Several Greater Victoria mayors agree that something needs to be done to help alleviate traffic congestion and get trains – or other modes of transportation – moving on the E&N railway. (Black Press file photo)

Several Greater Victoria mayors agree that something needs to be done to help alleviate traffic congestion and get trains – or other modes of transportation – moving on the E&N railway. (Black Press file photo)

Seven Greater Victoria mayors face 5 questions

What do local mayors hope for in 2019?

The Black Press News team sent a series of questions to mayors in Greater Victoria. These seven found the time to respond during the busy holiday season.

Metchosin Mayor John Ranns

Q: What is your New Year’s resolution this year?

A: To survive four more years.

Q: What do you want for Christmas? (municipality related)

A: An infrastructure grant for Metchosin school.

Q: What is your top priority for 2019?

A: Partner once again with Beecher Bay First Nation to explore the full potential of Mary Hill.

Q: Who is your vote for most influential politician living in Greater Victoria not named John Horgan?

A: Barb Desjardins

Q: If you could change/improve one thing about Greater Victoria as a whole, what would it be?

A: Make the CRD more accountable.

Colwood Mayor Rob Martin

Q: What is your New Year’s resolution this year?

A: My New Year’s resolution is to be more active and take advantage of all the amazing opportunities that West Shore Parks and Recreation has to offer right here in Colwood.

Q: What do you want for Christmas? (municipality related)

A: The best gift would be progress toward establishing a world-class seaside village at Royal Bay, with waterfront restaurants, boutique shopping, oceanside festivals and incredible walking and cycling connections.

Q: What is your top priority for 2019?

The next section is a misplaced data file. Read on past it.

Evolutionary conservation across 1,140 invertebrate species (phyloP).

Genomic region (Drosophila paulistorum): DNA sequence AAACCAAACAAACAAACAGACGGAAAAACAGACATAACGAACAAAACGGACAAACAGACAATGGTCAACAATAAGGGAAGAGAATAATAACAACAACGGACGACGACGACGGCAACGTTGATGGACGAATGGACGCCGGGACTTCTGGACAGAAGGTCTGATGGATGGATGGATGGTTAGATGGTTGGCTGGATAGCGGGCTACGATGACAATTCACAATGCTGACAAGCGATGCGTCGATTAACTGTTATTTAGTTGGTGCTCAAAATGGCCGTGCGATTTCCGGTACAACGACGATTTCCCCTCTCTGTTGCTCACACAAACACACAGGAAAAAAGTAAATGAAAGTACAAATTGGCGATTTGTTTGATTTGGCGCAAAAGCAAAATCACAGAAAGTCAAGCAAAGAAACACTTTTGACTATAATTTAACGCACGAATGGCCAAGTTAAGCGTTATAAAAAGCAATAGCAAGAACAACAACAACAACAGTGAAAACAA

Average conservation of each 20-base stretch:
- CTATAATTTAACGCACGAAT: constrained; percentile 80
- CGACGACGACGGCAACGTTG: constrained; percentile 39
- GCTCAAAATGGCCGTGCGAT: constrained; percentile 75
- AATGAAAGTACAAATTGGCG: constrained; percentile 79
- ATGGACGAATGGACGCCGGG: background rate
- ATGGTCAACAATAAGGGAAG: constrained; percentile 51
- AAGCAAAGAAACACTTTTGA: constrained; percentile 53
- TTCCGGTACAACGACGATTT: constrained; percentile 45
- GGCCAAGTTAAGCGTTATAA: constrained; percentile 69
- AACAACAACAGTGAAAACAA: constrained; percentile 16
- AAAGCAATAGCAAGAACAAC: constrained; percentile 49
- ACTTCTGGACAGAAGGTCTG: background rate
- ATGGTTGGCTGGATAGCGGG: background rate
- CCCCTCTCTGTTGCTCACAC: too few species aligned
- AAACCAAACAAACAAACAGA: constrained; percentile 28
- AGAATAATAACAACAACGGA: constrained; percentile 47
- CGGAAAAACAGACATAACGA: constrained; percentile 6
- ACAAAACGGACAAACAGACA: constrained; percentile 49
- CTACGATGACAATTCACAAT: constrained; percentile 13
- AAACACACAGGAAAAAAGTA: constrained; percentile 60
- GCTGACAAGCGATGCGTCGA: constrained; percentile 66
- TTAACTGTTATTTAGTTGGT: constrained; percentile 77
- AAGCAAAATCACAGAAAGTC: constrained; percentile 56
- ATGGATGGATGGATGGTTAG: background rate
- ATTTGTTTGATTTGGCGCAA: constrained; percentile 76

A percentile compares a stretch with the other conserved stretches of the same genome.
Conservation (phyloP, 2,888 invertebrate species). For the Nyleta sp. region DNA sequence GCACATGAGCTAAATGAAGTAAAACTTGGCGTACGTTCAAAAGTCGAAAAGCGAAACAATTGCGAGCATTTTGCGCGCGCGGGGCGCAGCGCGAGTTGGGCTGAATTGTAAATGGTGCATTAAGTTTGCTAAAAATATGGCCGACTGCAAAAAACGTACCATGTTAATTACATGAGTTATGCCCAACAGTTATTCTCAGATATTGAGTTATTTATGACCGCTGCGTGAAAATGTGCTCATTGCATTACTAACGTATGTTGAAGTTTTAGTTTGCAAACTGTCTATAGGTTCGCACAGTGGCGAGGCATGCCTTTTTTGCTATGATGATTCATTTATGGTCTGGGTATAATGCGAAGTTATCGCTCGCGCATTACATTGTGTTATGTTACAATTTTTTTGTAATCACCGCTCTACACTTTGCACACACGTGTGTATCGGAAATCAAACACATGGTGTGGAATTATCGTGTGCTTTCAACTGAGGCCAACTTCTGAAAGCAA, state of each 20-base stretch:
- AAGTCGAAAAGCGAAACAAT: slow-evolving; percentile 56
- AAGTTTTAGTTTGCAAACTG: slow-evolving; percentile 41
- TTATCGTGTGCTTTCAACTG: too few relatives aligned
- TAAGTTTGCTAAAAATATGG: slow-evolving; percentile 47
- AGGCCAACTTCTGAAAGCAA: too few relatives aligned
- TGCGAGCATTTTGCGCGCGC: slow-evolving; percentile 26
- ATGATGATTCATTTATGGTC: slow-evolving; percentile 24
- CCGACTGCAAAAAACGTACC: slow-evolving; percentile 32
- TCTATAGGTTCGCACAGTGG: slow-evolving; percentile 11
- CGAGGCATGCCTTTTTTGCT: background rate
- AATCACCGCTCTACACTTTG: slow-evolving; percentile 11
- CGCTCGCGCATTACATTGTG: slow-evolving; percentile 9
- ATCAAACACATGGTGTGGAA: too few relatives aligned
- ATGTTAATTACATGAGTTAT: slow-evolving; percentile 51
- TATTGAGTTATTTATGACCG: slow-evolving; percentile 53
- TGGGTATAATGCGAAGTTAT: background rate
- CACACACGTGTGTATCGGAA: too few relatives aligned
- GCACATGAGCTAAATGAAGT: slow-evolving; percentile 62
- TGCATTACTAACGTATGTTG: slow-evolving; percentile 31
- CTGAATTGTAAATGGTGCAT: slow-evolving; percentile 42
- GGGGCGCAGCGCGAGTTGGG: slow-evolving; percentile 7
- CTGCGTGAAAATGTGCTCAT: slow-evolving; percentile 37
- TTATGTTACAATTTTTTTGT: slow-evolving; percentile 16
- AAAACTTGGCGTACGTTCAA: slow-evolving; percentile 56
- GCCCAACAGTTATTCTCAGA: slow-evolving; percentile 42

A: Traffic congestion. I want to work with the Ministry of Transportation, local municipalities, BC Transit, and other partners to make sure funding is allocated for the priorities already laid out in existing regional plans that will alleviate traffic congestion.

Q: Who is your vote for most influential politician living in Greater Victoria not named John Horgan?

A: The most influential politicians in Greater Victoria right now are those involved in the South Island Prosperity Project, which has a phenomenal chance of bringing $10 million dollars into our region for innovative transportation solutions.

Q: If you could change/improve one thing about Greater Victoria as a whole, what would it be?

A: Traffic congestion is affecting people’s quality of life. We need the determination to follow through on existing plans, the courage to invest in innovative solutions, and the foresight to plan for shifting technologies.

Victoria Mayor Lisa Helps

Q: What is your New Year’s resolution this year?

A: Write a blog post every week at lisahelpsvictoria.ca.

Q: What do you want for Christmas? (municipality related)

A: A reinvigoration of the public sphere and civil society, a deeper dialogue on important issues and an increased sense of connection and belonging among people who hold differing points of view.

Q: What is your top priority for 2019?

A: Affordable housing. Climate action. Economic prosperity.

Q: Who is your vote for most influential politician living in Greater Victoria not named John Horgan?

A: Colin Plant, CRD chair, he has the potential to be very influential in 2019 if the rest of us support him and the work of the CRD board.

Q: If you could change/improve one thing about Greater Victoria as a whole, what would it be?

A: Transportation. We need an integrated multimodal transportation network that is convenient, green and affordable.

Esquimalt Mayor Barb Desjardins